It was when my friend Sid took a razor to the smoked salmon sandwich that I realised being a 14-year-old Jew in London was more complicated than I’d assumed. He did a good job on it, too, slashing it to greasy ribbons in an adolescent frenzy of red-faced fury, impressive when the weapon was just a pencil sharpener blade. Once I’d got over the shock of the assault on Cohen’s finest Scottish hand-sliced, I tried to grab it back. The blade skidded across the palm of my right hand, opening a 3in wound below the fingers. I howled while dripping blood on to the rye with caraway but, many stitches later, I swaggered back, cocky with cred, to bestow magnanimous forgiveness on the glumly penitent Sid.
Frankly, I blamed my mum. Smoked salmon sandwiches for lunch every day: how was that going to square me with the gentiles? There were days when I envied the goyim their mince, and their frogspawn tapioca; and hungered for the dark and dirty freedom from kosher. But the awful truth is that until the sandwich pogrom, it had never occurred to me that a daily smoked salmon lunch, worse, complaining about having to eat it all the time, might get up the nose of boys doomed to Shippams shrimp paste, or the steak’n’gristle glop served by Doris in the hairnet, and that they might think, as Sid did, just for that one moment, and never again so far as I knew, Christ, bloody Jews.
It wasn’t that we were the kind to throw around our money or our weight because we didn’t have much of either. We were in Golders Green in the early 1950s because my father, Arthur, had come down in the world a bit; taken one of his periodic falls from grace in the schmatte trade, steep enough for us to have to sell off, in a hurry, the Tudor-ish villa by the sea.
So we said so long to the half-timbered Jews of the Essex littoral in their gold-buttoned blazers and weekend convertibles, to the cliff walk with the gorse bushes where cheeky Jewish dachshunds sniffed gentile retrievers, to the sunken rusticated garden with its winsome stone cupid and heavily composted gardener Bill, who, pipe clenched between his shag-stained teeth, gruntingly tended the antirrhinums; farewell to the matronly house help to whose apron clung a faint but unmistakable whiff of transgressive bacon; toodle-oo to the walnut-fascia Rover, to the loud parties where in front of innumerable uncles and aunts come down from London, Dad would shamelessly do his Jack Buchanan soft-shoe shuffle and tell the odd off-colour Max Miller joke; shalom to all that and hello to a hill of pebble-dash semis in NW11.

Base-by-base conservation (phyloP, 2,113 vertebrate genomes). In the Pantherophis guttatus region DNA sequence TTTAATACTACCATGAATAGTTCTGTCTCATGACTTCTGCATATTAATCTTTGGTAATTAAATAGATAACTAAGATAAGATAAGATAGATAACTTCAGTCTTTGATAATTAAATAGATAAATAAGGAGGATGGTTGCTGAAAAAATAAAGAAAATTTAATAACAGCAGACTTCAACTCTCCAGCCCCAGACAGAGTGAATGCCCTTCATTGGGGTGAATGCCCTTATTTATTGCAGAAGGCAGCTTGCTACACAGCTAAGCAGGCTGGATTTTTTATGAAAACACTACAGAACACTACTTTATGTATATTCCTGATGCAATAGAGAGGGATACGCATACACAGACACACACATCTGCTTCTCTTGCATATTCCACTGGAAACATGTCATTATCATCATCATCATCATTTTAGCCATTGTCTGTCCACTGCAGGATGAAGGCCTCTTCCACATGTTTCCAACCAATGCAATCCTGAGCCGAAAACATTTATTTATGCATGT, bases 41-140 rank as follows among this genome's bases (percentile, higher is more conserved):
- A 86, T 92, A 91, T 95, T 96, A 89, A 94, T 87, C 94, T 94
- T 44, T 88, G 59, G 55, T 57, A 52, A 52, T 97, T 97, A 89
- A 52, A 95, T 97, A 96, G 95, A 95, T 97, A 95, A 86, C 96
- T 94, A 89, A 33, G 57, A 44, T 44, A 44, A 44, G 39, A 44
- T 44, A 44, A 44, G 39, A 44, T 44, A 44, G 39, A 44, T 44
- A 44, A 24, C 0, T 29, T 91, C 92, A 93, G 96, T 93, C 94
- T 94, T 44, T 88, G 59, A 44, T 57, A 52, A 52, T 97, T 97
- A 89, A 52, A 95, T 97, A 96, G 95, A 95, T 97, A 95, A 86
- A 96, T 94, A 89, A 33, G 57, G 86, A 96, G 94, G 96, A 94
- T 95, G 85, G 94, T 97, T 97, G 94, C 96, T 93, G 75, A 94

My mother Trudie, in shock, railed at my pa for his commercial failings, invoking Wilkins Micawber a good deal. When he couldn’t take any more, Arthur would march off down the hill, coming home slightly tiddly, playing worryingly with the soup noodles at supper.
But Golders Green was just fine with me. Sixty years ago it was an island of cosmopolitanism between high-minded Hampstead and gritty Cricklewood. In Golders Hill Park and on the Heath you could catch the cultured end of the Jewish immigration of the 1930s – from Berlin and Vienna – reading poetry on the benches. The Jewish flavour of the place was no more than just that: the bakeries where you could get gleaming challah bread and poppy-seed filled munn at Purim; killer strudel, and properly boiled, chewy flat bagels, not the monstrous puffy things that have taken over the world; kosher butchers where the customers haggled about the brisket, and Cohen’s, that temple of smoked salmon and pickled cucumbers. Golders Green Road also had survivors from the traditional, bosky suburban village it had long been: flower shops, tailors; the kind of groceries where the assistants stuck money into whizzing overhead pneumatic tubes. Other tweed-free communities, Asian and Italian, had settled in. I saw my first urban turban and inhaled my first hit of roasting coffee beans on the Road. This was where I wanted to be.
So when a bus conductor shouted, “Gol-ders Green: get yer passports out!” I chuckled along with everyone else. I loved being one of Them: the loudmouths, the violinists, the wide boys with the sharp suits, the showmen. I didn’t want to blend in with the tea-cosy people of Macmillan’s Britain, shuffling patiently forward in the bus queue, muttering about the weather. I was happy to be a Brylcreem boy, a jiving Jew of the Green, from my gleaming winkle-pickers to the white knitted ties and the snap-brim trilby, worn with an attitude on the way to shul. Mind you, I didn’t want to be in the company of the frum, either, the ultra-orthodox with their deep swaying and knee-bobbing, the corkscrew sidelocks and fringed tzitzit worn on the outside; the pallor peeping from beneath the homburgs.
But, in the 1950s, they weren’t often to be seen in Golders Green. On the Monopoly board urban geography of Jewish London, the frum were mostly still stuck in the purple squares of Stamford Hill. Brown was Whitechapel and Stepney where both my father and mother had started life; their parents coming from the Turkish Balkans, Romania and Lithuania. The oldest of my father’s 12 siblings were still stuck in the East End and when we went to see them it was like a trip to some sort of mournful immigrant antiquity: their dreaded sponge cake, and the tall glasses of lemon tea, sipped with spoons of plum jam.